Birmingham City Council – Business Transformation Strategic Partnership

For the last two years Birmingham City Council have been procuring a contract for a Public Private Partnership for delivery of services in Birmingham. Despite assertions to the contrary from council management, a number of significant concerns have been raised by interested parties. Yesterday UNISON Birmingham Branch Issued the folowing press release:

Press release…..Press release… release……..

UNISON Birmingham Branch – contact Graeme Horn for comments 07813357078

Selling off the family silver
Birmingham City Council Cabinet members have made the decision to choose Capita as their preferred partner for a Strategic Partnership and plan to transfer IT services to a joint venture company on the 3rd of April. UNISON wrote to the Cabinet Members before the decision was taken asking them a series of questions and raising our concerns about the proposed transfer but our letter was ignored.

Following the Cabinet decision, we wrote to members of the Scrutiny Committee asking them to call in the decision for a review. Labour members of the Committee did this but when the full scrutiny Committee met they decided not to review the decision. The meeting was held in private and so to date we have not been informed of the reasons for this decision.

The points we put to elected members to consider before making their decision can be found on the attached sheet.

What UNISON thinks
The partnership is not just about transferring IT services to a joint venture company(actually a sub subsidiary of capita). It is far more wide reaching. The joint venture (JV) will have a say in all future City Council decisions. Instead of just bringing in consultants, the JV will look at council priorities and will give their opinion on the way services should be transformed.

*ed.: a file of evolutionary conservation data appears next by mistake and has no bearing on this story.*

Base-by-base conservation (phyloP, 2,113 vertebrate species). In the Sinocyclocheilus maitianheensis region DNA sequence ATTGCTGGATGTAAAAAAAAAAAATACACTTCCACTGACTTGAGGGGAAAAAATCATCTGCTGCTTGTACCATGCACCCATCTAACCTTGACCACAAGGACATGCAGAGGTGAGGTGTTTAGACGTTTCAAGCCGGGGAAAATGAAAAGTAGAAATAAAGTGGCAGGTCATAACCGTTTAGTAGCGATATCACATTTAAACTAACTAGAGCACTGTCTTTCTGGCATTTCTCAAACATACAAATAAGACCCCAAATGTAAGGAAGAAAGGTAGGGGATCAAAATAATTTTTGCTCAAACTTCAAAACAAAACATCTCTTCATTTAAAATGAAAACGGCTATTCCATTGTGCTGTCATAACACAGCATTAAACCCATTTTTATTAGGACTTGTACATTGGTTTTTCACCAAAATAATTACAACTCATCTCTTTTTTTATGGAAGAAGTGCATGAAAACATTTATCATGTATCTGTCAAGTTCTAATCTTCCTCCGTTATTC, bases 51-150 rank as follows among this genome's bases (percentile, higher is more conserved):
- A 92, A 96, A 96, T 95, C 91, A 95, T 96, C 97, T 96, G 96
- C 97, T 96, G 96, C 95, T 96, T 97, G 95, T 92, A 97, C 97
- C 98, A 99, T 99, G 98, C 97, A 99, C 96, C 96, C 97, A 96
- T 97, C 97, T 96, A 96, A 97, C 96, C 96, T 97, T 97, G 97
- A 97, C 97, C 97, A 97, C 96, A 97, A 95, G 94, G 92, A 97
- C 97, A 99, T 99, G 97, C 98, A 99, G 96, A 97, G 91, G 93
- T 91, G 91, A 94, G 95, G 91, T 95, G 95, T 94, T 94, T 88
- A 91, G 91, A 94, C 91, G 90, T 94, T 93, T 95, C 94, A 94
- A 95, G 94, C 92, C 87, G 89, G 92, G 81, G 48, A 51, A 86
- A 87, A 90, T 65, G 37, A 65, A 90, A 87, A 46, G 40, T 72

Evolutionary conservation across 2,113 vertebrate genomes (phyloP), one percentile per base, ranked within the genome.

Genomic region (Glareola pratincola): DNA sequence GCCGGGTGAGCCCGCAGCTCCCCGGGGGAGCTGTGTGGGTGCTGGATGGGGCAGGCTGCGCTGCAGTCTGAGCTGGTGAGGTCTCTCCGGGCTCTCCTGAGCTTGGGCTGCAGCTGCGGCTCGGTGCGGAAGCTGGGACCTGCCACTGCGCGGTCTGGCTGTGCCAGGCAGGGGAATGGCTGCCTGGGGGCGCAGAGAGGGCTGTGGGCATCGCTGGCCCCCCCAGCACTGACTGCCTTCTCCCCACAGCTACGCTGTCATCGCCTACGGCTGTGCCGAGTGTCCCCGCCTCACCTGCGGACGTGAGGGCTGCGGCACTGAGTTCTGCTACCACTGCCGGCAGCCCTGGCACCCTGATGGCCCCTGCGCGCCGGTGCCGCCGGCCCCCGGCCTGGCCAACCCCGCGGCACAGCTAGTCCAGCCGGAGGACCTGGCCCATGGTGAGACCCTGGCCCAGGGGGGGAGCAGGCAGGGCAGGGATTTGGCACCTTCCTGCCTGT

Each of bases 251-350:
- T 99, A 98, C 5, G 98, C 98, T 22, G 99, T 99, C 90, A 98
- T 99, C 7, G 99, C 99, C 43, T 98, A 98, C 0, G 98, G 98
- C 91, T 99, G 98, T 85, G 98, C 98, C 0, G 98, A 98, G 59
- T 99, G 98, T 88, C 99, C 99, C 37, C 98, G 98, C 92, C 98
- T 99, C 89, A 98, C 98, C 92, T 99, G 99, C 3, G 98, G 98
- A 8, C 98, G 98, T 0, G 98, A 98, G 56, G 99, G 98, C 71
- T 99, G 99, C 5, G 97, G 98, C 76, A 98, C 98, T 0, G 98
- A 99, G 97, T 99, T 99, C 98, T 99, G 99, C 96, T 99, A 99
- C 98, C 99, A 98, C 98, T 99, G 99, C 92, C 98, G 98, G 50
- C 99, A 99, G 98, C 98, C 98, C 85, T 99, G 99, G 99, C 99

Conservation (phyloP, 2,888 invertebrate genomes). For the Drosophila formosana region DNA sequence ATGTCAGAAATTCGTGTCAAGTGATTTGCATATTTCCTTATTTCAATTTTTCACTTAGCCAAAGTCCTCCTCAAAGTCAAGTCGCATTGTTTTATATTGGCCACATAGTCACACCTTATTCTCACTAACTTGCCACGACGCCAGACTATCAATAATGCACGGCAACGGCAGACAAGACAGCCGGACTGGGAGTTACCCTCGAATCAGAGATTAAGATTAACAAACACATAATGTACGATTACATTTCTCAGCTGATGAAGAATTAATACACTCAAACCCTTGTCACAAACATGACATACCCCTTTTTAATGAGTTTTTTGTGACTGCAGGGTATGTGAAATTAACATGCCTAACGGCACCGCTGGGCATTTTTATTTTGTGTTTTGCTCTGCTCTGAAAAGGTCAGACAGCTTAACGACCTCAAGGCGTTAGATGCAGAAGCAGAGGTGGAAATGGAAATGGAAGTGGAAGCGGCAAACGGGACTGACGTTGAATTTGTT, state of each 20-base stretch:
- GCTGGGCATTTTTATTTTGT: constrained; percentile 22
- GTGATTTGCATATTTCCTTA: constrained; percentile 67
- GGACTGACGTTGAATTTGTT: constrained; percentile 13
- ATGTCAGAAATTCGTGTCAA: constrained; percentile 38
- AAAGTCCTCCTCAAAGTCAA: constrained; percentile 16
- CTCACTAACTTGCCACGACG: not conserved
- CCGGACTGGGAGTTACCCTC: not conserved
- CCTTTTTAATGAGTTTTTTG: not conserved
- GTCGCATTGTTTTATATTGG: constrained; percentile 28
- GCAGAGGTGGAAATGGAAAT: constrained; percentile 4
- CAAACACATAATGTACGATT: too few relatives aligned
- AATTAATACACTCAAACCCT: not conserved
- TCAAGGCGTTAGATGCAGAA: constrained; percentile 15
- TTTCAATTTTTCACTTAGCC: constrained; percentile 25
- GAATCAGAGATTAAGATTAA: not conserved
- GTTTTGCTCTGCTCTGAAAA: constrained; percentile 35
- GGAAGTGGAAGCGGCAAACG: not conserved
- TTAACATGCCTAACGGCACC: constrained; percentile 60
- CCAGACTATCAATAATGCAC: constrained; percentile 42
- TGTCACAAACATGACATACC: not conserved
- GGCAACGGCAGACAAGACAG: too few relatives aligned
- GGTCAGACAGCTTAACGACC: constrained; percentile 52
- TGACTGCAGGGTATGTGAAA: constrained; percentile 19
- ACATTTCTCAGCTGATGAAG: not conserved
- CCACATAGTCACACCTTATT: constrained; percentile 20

The Council will hold a golden share in the JV but when questioned the Council would not say what this would enable them to veto. We have also asked how any profits made will be shared but were told this had not been finalised yet.

Capita made no secret about their intentions to look at both Council procurement and the property portfolio. In their document titled Capita Responses to Staff Questions – August 05 they state in point 59 “Our initial views would be to start with projects that release funds, such as our proposals around procurement and property, as these would support the affordability of the remaining transformation programme.” In 70 they go on to say “We have submitted an ambitious proposal to transform the Councils whole front line service delivery model.” UNISON reps have had very limited access to any information on these proposals.

Capita shareholders clearly felt that the company will increase its profits with this deal as their share prices rose by 10% when the announcement was made. How exactly they will improve services and increase their profits has not been made clear.

We believe in Public Services fundamentally because they are democratically controlled. As Council employees our job is to deliver high quality services to the citizens of this city, not to make profits for multinational companies like Capita. Central Government have starved us of the money needed to provide world class services but to think services will improve when run by the private sector is we believe naive.

Services in Birmingham belong to us all, they are paid for by our taxes, should we really allow the City Council to just give away the family silver without a fight.

Points we raised with both Cabinet and Scrutiny Members.

During the BAFO stage of the negotiations the proposals for the Strategic Partnership changed dramatically from the original proposals. This in itself would not necessarily be a problem except that the suggested changes include setting up a joint vehicle company that is different to any other in the country. As it is a new and different model we feel more time should be spent looking at all the details, particularly concerning its role as an employer, but also in relation to its relationship to the Council and its power as a business in its own right.